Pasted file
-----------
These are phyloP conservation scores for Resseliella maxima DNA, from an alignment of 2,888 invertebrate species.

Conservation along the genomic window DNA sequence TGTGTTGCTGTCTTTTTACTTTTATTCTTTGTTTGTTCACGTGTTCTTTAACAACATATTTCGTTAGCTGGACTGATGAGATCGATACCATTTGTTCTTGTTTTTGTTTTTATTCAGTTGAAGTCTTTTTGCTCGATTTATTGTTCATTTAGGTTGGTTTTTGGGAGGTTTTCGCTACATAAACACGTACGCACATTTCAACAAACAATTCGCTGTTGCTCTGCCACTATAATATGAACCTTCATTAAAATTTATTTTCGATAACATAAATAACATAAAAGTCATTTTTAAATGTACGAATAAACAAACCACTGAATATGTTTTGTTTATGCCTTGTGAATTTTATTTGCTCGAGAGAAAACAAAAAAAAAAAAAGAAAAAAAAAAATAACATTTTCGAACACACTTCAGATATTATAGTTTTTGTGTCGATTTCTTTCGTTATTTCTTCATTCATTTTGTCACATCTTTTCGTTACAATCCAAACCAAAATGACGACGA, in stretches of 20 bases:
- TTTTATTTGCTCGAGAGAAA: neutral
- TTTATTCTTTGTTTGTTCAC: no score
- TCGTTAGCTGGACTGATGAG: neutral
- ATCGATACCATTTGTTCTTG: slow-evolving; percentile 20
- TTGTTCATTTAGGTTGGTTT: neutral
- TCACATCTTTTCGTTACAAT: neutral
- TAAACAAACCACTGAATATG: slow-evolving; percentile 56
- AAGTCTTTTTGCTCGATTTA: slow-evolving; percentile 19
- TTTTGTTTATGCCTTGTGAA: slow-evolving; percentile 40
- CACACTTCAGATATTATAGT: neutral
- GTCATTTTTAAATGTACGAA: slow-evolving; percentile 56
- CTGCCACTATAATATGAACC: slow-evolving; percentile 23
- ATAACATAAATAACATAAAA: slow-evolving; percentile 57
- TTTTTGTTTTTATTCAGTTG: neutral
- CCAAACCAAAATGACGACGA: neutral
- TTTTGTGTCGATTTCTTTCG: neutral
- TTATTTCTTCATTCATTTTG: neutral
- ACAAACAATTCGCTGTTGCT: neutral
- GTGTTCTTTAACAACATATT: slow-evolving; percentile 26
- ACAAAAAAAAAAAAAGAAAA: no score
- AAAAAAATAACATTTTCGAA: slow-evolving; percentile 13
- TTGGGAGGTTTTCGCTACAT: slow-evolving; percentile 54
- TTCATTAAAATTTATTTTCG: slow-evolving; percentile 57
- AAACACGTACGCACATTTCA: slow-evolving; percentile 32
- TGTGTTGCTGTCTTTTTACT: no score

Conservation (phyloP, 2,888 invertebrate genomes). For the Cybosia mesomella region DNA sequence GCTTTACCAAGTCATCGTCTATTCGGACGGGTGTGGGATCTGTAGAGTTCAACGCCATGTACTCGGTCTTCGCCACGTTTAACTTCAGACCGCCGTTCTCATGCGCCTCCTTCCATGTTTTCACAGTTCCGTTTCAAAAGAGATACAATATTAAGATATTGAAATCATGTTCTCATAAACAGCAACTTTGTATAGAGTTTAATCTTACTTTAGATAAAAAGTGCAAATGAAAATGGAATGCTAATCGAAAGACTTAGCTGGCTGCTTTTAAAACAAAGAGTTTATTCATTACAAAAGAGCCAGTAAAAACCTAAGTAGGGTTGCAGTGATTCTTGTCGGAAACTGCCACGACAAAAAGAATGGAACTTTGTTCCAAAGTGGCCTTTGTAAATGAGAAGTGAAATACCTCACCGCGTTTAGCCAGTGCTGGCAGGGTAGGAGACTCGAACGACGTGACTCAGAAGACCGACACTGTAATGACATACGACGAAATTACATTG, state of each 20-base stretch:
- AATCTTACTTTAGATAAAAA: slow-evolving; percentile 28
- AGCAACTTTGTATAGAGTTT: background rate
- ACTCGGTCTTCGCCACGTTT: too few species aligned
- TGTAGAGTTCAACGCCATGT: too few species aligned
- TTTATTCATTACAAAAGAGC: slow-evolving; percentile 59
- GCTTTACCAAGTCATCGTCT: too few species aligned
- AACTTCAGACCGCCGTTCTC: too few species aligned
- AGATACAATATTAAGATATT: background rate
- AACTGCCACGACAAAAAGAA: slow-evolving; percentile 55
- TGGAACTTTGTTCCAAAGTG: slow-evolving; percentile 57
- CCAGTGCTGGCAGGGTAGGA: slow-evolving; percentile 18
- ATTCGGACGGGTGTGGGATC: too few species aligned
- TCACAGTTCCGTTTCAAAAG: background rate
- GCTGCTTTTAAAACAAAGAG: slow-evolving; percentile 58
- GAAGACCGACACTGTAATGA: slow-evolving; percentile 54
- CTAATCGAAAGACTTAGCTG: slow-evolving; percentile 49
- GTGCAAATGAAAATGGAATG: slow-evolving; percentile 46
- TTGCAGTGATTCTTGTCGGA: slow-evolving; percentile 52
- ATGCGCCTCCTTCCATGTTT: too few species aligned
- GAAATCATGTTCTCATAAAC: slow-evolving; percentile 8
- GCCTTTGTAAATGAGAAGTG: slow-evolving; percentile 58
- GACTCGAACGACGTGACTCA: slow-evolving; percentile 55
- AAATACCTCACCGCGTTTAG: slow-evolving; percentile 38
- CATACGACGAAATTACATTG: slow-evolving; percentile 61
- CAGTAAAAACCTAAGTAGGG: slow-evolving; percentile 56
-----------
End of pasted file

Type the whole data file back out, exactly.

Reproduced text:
These are phyloP conservation scores for Resseliella maxima DNA, from an alignment of 2,888 invertebrate species.

Conservation along the genomic window DNA sequence TGTGTTGCTGTCTTTTTACTTTTATTCTTTGTTTGTTCACGTGTTCTTTAACAACATATTTCGTTAGCTGGACTGATGAGATCGATACCATTTGTTCTTGTTTTTGTTTTTATTCAGTTGAAGTCTTTTTGCTCGATTTATTGTTCATTTAGGTTGGTTTTTGGGAGGTTTTCGCTACATAAACACGTACGCACATTTCAACAAACAATTCGCTGTTGCTCTGCCACTATAATATGAACCTTCATTAAAATTTATTTTCGATAACATAAATAACATAAAAGTCATTTTTAAATGTACGAATAAACAAACCACTGAATATGTTTTGTTTATGCCTTGTGAATTTTATTTGCTCGAGAGAAAACAAAAAAAAAAAAAGAAAAAAAAAAATAACATTTTCGAACACACTTCAGATATTATAGTTTTTGTGTCGATTTCTTTCGTTATTTCTTCATTCATTTTGTCACATCTTTTCGTTACAATCCAAACCAAAATGACGACGA, in stretches of 20 bases:
- TTTTATTTGCTCGAGAGAAA: neutral
- TTTATTCTTTGTTTGTTCAC: no score
- TCGTTAGCTGGACTGATGAG: neutral
- ATCGATACCATTTGTTCTTG: slow-evolving; percentile 20
- TTGTTCATTTAGGTTGGTTT: neutral
- TCACATCTTTTCGTTACAAT: neutral
- TAAACAAACCACTGAATATG: slow-evolving; percentile 56
- AAGTCTTTTTGCTCGATTTA: slow-evolving; percentile 19
- TTTTGTTTATGCCTTGTGAA: slow-evolving; percentile 40
- CACACTTCAGATATTATAGT: neutral
- GTCATTTTTAAATGTACGAA: slow-evolving; percentile 56
- CTGCCACTATAATATGAACC: slow-evolving; percentile 23
- ATAACATAAATAACATAAAA: slow-evolving; percentile 57
- TTTTTGTTTTTATTCAGTTG: neutral
- CCAAACCAAAATGACGACGA: neutral
- TTTTGTGTCGATTTCTTTCG: neutral
- TTATTTCTTCATTCATTTTG: neutral
- ACAAACAATTCGCTGTTGCT: neutral
- GTGTTCTTTAACAACATATT: slow-evolving; percentile 26
- ACAAAAAAAAAAAAAGAAAA: no score
- AAAAAAATAACATTTTCGAA: slow-evolving; percentile 13
- TTGGGAGGTTTTCGCTACAT: slow-evolving; percentile 54
- TTCATTAAAATTTATTTTCG: slow-evolving; percentile 57
- AAACACGTACGCACATTTCA: slow-evolving; percentile 32
- TGTGTTGCTGTCTTTTTACT: no score

Conservation (phyloP, 2,888 invertebrate genomes). For the Cybosia mesomella region DNA sequence GCTTTACCAAGTCATCGTCTATTCGGACGGGTGTGGGATCTGTAGAGTTCAACGCCATGTACTCGGTCTTCGCCACGTTTAACTTCAGACCGCCGTTCTCATGCGCCTCCTTCCATGTTTTCACAGTTCCGTTTCAAAAGAGATACAATATTAAGATATTGAAATCATGTTCTCATAAACAGCAACTTTGTATAGAGTTTAATCTTACTTTAGATAAAAAGTGCAAATGAAAATGGAATGCTAATCGAAAGACTTAGCTGGCTGCTTTTAAAACAAAGAGTTTATTCATTACAAAAGAGCCAGTAAAAACCTAAGTAGGGTTGCAGTGATTCTTGTCGGAAACTGCCACGACAAAAAGAATGGAACTTTGTTCCAAAGTGGCCTTTGTAAATGAGAAGTGAAATACCTCACCGCGTTTAGCCAGTGCTGGCAGGGTAGGAGACTCGAACGACGTGACTCAGAAGACCGACACTGTAATGACATACGACGAAATTACATTG, state of each 20-base stretch:
- AATCTTACTTTAGATAAAAA: slow-evolving; percentile 28
- AGCAACTTTGTATAGAGTTT: background rate
- ACTCGGTCTTCGCCACGTTT: too few species aligned
- TGTAGAGTTCAACGCCATGT: too few species aligned
- TTTATTCATTACAAAAGAGC: slow-evolving; percentile 59
- GCTTTACCAAGTCATCGTCT: too few species aligned
- AACTTCAGACCGCCGTTCTC: too few species aligned
- AGATACAATATTAAGATATT: background rate
- AACTGCCACGACAAAAAGAA: slow-evolving; percentile 55
- TGGAACTTTGTTCCAAAGTG: slow-evolving; percentile 57
- CCAGTGCTGGCAGGGTAGGA: slow-evolving; percentile 18
- ATTCGGACGGGTGTGGGATC: too few species aligned
- TCACAGTTCCGTTTCAAAAG: background rate
- GCTGCTTTTAAAACAAAGAG: slow-evolving; percentile 58
- GAAGACCGACACTGTAATGA: slow-evolving; percentile 54
- CTAATCGAAAGACTTAGCTG: slow-evolving; percentile 49
- GTGCAAATGAAAATGGAATG: slow-evolving; percentile 46
- TTGCAGTGATTCTTGTCGGA: slow-evolving; percentile 52
- ATGCGCCTCCTTCCATGTTT: too few species aligned
- GAAATCATGTTCTCATAAAC: slow-evolving; percentile 8
- GCCTTTGTAAATGAGAAGTG: slow-evolving; percentile 58
- GACTCGAACGACGTGACTCA: slow-evolving; percentile 55
- AAATACCTCACCGCGTTTAG: slow-evolving; percentile 38
- CATACGACGAAATTACATTG: slow-evolving; percentile 61
- CAGTAAAAACCTAAGTAGGG: slow-evolving; percentile 56